By day, the prosecution and the defense agree, Dr. Edward F. Jackson Jr. was an excellent and exemplary physician, respected by his peers in Columbus and known among his patients as caring, compassionate and unconcerned about whether they could pay their bills.
But by night--and both sides also agree on this--Jackson was a rapist, methodical in his stalking of single women, meticulous in planning his break-ins and in carrying out his attacks, which were brutal if the women acquiesced and extremely brutal if they resisted.
And he did it over and over again for nearly seven years.
"A plague of rapes on Columbus," chief prosecutor Edward Morgan told the jury in his opening statement.
"Gruesome and horrible acts . . . by a Dr. Jekyll and Mr. Hyde," chief defense attorney John W.E. Bowen added.
The two sides diverge on why, and that is the crux of Jackson's current trial, now in the second of what could be six weeks.
The trial was moved from Franklin County Common Pleas Court in Ohio's capital city 125 miles northeast to Summit County Common Pleas Court in Akron because of extensive news coverage of the case in Columbus, stemming, in part, from the freeing of an innocent man.
The same day that Jackson was indicted--last Sept. 22--a near look-alike, William Bernard Jackson, 30, was freed after spending five years in prison on a conviction for two rapes in which Edward Jackson is now charged. The two Jacksons are not related.
Edward Jackson, an internist, was born in Washington in 1944, and his parents moved to Columbus early in his childhood. He is 39, married and the father of two teen-age daughters. He is on trial on 60 charges, including 22 counts of rape, which occurred--according to a neatly kept list found in Jackson's car--from Nov. 26, 1978, until his arrest last Sept. 5.
Jackson has remained free on $300,000 bond. His medical privileges were revoked at two Columbus hospitals and he resigned from the board of one, but has continued to see patients in his private practice. A move by Ohio's state medical board to revoke his license failed in the courts.
Jackson's alleged victims were women 21 to 45 years old, black and white, secretaries, nurses, psychologists, lawyers, businesswomen--and one Roman Catholic nun. Others were unemployed. In three instances, Jackson is accused of breaking into apartments shared by two or three women and sexually assaulting all the occupants.
There also are 36 earlier charges, including 15 counts of rape, that are expected to be decided in a second trial because of a 1978 change in Ohio law governing the verdict his attorneys are seeking: not guilty by reason of insanity.
The defense admits that Jackson committed the 60 crimes in the current trial, but Bowen, 56, and his assistant, James Lewis, 35, contend that Jackson was legally insane when the crimes were committed and cannot be held criminally liable.
Bowen told the jury in his opening statement that Jackson has suffered for 25 years from a "compulsive, obsessive" mental disorder. He said that Jackson acted out the initial, occasional fantasies by being a Peeping Tom. But in 1974, his mind "literally inundated by fantasies," he was driven to "rape and bondage" to "fulfill a desire to control others by rendering them helpless," Bowen said.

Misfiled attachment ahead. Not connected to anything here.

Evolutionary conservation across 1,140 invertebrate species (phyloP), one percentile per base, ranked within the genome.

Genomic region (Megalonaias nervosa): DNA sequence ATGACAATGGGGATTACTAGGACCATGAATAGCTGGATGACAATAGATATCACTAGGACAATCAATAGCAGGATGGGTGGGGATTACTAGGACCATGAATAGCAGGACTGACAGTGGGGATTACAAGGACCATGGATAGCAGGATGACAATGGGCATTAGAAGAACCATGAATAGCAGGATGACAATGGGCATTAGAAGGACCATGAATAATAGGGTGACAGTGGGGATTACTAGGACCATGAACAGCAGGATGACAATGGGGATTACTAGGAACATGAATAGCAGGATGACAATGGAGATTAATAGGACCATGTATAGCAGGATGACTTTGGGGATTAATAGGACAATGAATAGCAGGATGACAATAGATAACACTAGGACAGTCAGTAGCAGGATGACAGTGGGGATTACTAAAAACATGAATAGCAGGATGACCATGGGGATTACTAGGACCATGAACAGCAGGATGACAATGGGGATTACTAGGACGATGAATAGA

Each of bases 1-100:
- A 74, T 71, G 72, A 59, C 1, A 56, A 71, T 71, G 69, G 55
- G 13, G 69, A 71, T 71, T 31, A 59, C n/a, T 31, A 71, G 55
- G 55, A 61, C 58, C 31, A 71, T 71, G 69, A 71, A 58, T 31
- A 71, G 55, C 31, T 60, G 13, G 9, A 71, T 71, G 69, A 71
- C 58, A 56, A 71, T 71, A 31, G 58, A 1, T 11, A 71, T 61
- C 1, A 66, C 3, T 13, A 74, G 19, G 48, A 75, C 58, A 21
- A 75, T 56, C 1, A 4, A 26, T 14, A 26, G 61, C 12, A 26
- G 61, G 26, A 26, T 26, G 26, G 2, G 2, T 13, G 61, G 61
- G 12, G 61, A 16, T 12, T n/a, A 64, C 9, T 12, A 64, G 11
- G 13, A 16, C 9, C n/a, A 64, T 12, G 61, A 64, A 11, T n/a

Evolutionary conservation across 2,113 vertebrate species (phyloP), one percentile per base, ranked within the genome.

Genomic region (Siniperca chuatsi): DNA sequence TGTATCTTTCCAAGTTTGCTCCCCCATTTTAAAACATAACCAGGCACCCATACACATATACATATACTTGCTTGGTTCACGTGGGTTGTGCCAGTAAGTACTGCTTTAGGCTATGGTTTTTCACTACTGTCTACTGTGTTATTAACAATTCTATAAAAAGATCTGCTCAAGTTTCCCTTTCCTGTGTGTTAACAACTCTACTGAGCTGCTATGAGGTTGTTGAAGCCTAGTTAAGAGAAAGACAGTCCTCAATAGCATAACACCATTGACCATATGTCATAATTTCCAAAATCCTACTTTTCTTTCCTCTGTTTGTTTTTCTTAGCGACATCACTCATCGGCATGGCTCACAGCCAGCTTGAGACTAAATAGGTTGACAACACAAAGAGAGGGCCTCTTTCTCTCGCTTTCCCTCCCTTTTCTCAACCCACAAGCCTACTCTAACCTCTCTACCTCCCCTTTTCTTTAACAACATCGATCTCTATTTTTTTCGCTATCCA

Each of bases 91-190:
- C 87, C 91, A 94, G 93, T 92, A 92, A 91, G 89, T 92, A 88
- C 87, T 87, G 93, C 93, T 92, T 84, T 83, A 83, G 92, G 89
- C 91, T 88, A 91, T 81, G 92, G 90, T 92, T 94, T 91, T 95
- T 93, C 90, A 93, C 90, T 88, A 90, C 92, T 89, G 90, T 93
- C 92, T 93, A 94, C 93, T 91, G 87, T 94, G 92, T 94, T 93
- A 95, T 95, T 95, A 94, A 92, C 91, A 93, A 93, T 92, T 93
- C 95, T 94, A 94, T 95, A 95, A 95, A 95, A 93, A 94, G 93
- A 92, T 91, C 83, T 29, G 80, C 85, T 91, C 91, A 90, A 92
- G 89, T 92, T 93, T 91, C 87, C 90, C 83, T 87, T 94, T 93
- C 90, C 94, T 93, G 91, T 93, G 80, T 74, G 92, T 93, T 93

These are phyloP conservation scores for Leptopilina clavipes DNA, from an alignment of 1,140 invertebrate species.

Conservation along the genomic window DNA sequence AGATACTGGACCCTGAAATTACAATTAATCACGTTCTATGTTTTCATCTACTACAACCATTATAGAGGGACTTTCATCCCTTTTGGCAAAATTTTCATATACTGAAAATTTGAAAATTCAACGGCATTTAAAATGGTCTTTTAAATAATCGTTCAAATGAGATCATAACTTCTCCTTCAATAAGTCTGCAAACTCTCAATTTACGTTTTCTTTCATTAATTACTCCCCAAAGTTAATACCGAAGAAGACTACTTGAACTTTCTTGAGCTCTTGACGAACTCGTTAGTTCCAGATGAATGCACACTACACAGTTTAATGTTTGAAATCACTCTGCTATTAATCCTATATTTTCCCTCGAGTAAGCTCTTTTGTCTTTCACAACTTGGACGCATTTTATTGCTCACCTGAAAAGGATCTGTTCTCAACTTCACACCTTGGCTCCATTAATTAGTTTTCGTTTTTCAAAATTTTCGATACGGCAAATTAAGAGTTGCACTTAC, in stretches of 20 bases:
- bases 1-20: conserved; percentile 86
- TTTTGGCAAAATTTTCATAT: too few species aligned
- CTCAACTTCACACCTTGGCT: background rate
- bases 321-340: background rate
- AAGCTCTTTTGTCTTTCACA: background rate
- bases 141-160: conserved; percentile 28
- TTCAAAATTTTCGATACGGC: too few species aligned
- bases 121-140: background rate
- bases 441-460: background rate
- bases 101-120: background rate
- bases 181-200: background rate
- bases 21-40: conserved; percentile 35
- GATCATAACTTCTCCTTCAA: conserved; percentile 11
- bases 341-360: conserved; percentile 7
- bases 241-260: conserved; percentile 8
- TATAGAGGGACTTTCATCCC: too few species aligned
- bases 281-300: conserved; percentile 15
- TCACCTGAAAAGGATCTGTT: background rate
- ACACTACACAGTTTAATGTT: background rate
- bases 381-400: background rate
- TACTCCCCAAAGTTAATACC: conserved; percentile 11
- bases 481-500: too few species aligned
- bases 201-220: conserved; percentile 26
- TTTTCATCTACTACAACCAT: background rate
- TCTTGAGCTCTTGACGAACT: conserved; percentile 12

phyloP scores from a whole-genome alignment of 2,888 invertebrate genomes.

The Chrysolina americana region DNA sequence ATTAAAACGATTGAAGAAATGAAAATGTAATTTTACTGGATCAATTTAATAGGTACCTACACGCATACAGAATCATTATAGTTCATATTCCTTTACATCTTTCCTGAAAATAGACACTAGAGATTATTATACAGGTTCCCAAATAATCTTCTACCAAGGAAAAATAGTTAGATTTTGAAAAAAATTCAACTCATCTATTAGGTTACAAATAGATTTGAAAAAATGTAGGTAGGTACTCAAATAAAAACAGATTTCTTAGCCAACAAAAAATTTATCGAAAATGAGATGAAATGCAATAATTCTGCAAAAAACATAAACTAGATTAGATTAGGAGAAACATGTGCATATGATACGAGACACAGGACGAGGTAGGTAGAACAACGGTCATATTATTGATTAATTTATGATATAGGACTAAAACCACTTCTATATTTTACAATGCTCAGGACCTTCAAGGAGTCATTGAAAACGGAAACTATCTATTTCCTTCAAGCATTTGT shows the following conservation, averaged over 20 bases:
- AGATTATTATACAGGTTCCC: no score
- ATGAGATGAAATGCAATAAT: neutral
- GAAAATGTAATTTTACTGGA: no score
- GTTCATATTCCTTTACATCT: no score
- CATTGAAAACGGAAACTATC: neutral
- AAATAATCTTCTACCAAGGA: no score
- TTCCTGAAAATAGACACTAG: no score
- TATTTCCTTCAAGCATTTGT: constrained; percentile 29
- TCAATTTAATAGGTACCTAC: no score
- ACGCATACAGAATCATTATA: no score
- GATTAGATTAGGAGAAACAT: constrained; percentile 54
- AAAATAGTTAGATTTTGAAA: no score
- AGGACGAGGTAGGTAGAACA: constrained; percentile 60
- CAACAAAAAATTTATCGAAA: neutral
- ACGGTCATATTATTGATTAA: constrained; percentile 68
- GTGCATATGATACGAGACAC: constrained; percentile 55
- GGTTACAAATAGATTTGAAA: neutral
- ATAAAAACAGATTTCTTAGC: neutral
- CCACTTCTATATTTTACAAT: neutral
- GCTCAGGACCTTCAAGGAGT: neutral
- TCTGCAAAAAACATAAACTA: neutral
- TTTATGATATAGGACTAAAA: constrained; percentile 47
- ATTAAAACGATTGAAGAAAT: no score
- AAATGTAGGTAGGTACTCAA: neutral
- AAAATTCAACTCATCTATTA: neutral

To prove this, Bowen said, there will be testimony by "the very best experts in the country"--not "hired guns" but psychologists and a psychiatrist who have testified in other cases, more often for the prosecution than for the defense.
Bowen offered to accept the victims' written testimony and spare the 30 women who have agreed to testify against Jackson in court.
Morgan, 38, a 10-year specialist in trying rape cases, rejected the offer. In his opening statement, Morgan said that jurors should not discount the testimony of experts, but also should listen closely to the victims and give them justice. A state psychiatrist and three psychologists are expected to testify that Jackson was legally sane.
"Only the victims saw the defendant at the time he was claiming to be insane," Morgan said, adding: "The best way to understand what was going on inside his head is to look at what he did and what he said."
In Ohio, a person is judged legally insane if he cannot distinguish between right and wrong, or cannot refrain from doing wrong. Both sides say that Jackson knew he was doing wrong, but the defense contends that Jackson was unable to stop because of his mental disorder.
Before November, 1978, Ohio law required the prosecution to prove the defendant's sanity in such a case. Since then, it has required the defense to prove insanity. Because the charges against Jackson span the legal change, he is on trial under the recent law, and will be tried later in the crimes that occurred under the earlier law.
Guilty verdicts in either trial could result in consecutive prison terms amounting to several hundred years. If both trial juries find Jackson not guilty by reason of insanity, he would be sent to a mental institution until he is judged to be restored to reason.
With insanity the only real issue, Judge Frederick Williams, 57, allowed attorneys broad leeway in questioning and selecting the jury of six men and six women, with an unusually large number of alternates--four men and two women--because of the expected length of the trial.
According to prosecution accounts of the attacks, Jackson, wearing a ski mask, would tie the victim with ropes or pantyhose, then chide her for leaving a window open and allowing him to break in.
He insisted on knowing details of the victim's sexual life. If she said she was a virgin, there would be sexual contact but no intercourse.
If a victim screamed or struggled, Morgan said, Jackson would smother her with a plastic bag or hold her under water in the bathtub, then revive her.
Some were found on their patios the next morning by young newspaper carriers. Others were put into the trunks of their cars and driven to other locations in Columbus.